Georg Kotte

Location 
Hornstr. 11
District
Kreuzberg
Stone was laid
2006
Born
1888
Occupation
Verlagskaufmann, Journalist
Murdered
1944 im KZ Buchenwald
  • Stolperstein für Georg Kotte.
    Stolperstein für Georg Kotte. Foto: OTFW.

    Stolperstein für Georg Kotte. Foto: OTFW.

Georg Kotte was the son of a master woodturner from Altenburg in Thuringia. After attending school and an institution of higher education, in 1903, he started an apprenticeship as a management assistant in publishing. He subsequently worked in the editors’ office of the local newspaper in Altenburg, trained as an editor, and studied for some semesters in Jena and Leipzig. He then worked as a correspondent, interrupted by a one-year period of military service in 1912 and war service from 1914 onwards. Released from war captivity in France in summer 1920, he joined the Werden volunteer corps. In 1921 he returned to his home town. Henceforth he worked in the local editors’ office of the newspaper Altenburger Zeitung where he made a name for himself reporting on court hearings and reviewing concerts and plays. In 1928, he was offered a job in Berlin with one of the leading media groups of the day. For the next seven years, he was the music and theatre critic of the Scherl publishing group in Kreuzberg. But in spring 1937, he was dismissed for unknown reasons, and a period of hardship began for him, when he had only 5.34 Reichmarks’ unemployment support per week to live on. The local council paid the monthly rent of 20 Reichmarks for his room in Hornstraße, Kreuzberg. Georg Kotte’s move to Berlin in 1928 had allowed him to fulfil his private as well as his professional hopes. He began a long friendship with Johannes von W., an accountant. They moved in together in 1931, cautiously at first, to a house in Alexandrinenstraße where each had his own apartment. Later they lived as subtenants with separate rooms in a shared apartment in Berlin-Halensee. They broke off their relationship in late 1932. Henceforth, Georg Kotte sought and found acquaintances and adventures close to the Tiergarten park. He recorded them all in a diary, noting names and occupations: a student, waiter, tailor, builder, butcher, carpenter, farmer, tradesman etc. He added to these the remarks “with success” or sometimes “without success”.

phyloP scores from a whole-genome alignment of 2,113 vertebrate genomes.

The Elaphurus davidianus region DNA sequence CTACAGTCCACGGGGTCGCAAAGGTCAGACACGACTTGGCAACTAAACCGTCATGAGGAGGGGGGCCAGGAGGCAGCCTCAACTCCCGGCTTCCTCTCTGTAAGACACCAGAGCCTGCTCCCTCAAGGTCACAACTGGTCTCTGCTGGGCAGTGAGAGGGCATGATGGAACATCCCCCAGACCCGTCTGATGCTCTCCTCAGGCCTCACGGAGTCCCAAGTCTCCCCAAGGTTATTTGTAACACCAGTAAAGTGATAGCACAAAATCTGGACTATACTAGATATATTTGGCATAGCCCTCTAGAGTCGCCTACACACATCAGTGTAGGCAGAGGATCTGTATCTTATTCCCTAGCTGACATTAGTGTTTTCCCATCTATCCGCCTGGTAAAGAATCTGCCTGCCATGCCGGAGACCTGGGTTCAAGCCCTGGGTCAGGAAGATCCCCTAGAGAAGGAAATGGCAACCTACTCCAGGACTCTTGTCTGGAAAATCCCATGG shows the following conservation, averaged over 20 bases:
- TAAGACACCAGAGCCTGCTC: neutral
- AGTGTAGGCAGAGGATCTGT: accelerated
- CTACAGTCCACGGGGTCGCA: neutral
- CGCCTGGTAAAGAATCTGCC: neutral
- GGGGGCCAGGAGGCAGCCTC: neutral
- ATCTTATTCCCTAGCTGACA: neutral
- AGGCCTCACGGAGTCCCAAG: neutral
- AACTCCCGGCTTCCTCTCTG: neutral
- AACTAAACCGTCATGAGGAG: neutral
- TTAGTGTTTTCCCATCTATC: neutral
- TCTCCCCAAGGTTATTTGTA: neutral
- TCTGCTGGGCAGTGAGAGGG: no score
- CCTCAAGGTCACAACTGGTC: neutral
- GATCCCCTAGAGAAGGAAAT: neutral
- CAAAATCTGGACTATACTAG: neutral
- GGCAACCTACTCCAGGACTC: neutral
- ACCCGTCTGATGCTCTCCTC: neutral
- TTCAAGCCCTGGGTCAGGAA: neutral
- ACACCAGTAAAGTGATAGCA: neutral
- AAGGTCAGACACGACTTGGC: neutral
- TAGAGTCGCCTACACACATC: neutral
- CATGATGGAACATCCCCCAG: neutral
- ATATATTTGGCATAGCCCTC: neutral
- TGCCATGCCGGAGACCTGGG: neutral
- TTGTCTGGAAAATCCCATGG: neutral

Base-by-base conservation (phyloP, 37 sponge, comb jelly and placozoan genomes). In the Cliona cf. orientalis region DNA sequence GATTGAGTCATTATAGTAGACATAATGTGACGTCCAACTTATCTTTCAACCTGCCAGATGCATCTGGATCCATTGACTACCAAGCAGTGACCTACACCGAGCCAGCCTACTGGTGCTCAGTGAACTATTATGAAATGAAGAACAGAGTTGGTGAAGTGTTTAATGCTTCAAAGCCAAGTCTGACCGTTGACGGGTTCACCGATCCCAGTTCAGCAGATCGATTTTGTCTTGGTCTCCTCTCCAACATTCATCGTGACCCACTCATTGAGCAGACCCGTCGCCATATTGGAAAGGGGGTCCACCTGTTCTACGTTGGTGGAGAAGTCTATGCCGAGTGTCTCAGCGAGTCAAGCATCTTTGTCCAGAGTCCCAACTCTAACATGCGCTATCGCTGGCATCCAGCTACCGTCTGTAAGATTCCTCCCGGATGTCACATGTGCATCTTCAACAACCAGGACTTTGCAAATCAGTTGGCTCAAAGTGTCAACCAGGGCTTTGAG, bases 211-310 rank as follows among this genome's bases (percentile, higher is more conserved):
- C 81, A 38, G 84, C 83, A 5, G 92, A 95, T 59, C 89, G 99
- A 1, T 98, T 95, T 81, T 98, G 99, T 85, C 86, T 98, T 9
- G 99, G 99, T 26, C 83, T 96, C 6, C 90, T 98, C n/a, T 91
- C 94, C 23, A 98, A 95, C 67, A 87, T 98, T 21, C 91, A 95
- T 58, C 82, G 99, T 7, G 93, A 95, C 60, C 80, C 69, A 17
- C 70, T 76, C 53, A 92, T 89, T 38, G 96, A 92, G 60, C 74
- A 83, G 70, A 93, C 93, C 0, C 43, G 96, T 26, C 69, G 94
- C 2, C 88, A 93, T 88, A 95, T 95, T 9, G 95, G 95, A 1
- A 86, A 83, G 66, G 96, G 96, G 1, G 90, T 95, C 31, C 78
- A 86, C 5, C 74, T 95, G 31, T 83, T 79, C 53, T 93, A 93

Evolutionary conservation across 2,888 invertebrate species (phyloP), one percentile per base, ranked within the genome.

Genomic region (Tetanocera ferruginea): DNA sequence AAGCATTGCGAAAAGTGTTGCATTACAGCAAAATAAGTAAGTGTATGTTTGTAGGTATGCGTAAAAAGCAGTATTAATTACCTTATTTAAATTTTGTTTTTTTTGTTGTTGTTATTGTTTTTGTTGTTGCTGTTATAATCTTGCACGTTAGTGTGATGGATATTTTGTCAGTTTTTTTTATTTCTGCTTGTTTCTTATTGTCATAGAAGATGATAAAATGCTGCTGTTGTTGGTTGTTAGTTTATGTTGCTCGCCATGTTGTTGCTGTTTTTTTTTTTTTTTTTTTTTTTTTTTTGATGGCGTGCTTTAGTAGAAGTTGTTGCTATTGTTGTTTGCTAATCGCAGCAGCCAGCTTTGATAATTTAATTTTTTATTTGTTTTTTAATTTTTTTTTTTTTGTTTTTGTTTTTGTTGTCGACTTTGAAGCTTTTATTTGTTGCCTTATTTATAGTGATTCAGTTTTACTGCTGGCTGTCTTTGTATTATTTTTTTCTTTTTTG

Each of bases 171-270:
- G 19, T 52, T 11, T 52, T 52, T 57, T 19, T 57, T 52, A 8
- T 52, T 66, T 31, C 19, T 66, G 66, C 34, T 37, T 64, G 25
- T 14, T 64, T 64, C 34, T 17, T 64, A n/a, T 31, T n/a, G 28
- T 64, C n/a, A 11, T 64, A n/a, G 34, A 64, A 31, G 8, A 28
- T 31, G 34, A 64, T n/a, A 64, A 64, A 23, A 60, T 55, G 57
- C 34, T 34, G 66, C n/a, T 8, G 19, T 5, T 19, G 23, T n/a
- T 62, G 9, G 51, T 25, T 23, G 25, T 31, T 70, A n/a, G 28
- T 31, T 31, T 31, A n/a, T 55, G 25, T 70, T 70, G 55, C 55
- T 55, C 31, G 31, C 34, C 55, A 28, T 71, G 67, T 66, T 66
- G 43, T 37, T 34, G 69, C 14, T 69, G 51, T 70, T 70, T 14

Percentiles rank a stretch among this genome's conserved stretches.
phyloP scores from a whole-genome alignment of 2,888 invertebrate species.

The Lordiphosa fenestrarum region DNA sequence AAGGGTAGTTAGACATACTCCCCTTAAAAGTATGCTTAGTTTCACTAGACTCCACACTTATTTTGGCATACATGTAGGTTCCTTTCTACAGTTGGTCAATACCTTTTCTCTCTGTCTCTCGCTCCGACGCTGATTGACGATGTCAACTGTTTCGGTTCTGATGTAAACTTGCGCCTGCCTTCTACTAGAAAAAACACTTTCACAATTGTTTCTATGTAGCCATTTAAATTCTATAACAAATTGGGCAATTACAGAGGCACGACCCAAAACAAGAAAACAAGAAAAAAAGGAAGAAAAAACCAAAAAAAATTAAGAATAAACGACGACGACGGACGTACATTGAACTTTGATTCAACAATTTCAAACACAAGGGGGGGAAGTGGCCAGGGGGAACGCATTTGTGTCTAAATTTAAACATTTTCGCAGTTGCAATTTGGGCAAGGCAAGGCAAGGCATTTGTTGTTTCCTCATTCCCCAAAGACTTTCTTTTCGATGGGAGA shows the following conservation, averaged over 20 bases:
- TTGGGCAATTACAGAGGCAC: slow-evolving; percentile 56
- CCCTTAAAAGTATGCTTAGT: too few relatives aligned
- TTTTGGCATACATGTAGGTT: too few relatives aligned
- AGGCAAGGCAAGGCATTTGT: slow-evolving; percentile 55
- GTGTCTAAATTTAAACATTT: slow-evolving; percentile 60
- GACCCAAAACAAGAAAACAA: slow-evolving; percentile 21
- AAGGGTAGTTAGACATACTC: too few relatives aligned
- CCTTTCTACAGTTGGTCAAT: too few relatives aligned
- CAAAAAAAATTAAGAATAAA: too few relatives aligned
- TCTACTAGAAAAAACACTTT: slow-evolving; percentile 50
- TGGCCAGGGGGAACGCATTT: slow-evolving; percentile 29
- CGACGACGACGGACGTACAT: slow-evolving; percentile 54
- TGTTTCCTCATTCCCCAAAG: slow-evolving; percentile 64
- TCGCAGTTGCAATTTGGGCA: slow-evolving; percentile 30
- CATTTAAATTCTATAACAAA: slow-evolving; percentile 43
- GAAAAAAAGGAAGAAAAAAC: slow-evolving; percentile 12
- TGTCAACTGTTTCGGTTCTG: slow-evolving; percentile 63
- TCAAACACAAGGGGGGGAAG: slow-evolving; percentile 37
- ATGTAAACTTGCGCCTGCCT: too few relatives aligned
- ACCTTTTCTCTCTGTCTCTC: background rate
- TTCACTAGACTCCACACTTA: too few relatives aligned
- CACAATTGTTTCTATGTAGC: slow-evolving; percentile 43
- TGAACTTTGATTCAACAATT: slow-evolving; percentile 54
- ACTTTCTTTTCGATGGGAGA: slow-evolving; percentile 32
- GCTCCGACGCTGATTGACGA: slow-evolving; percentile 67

On 14 October 1938, Georg Kotte was arrested at the Brandenburg Gate near the Reichstag. He tried to flee but failed. He was beaten and taken to the Gestapo prison at Prinz-Albrecht-Straße 8 where he continued to be physically abused for several days. The Berlin regional court ignored his claims of torture and withdrawal of the confession that had been beaten out of him and sentenced him to three years’ imprisonment. His appeal was rejected by the Reich court. In October 1940, he was sent to Luckau prison.
On 27 August 1943, Georg Kotte was released and handed over to the Berlin criminal police. They had applied to place him in “preventive detention”, and had him deported to Buchenwald concentration camp, where he died on 30 January 1944.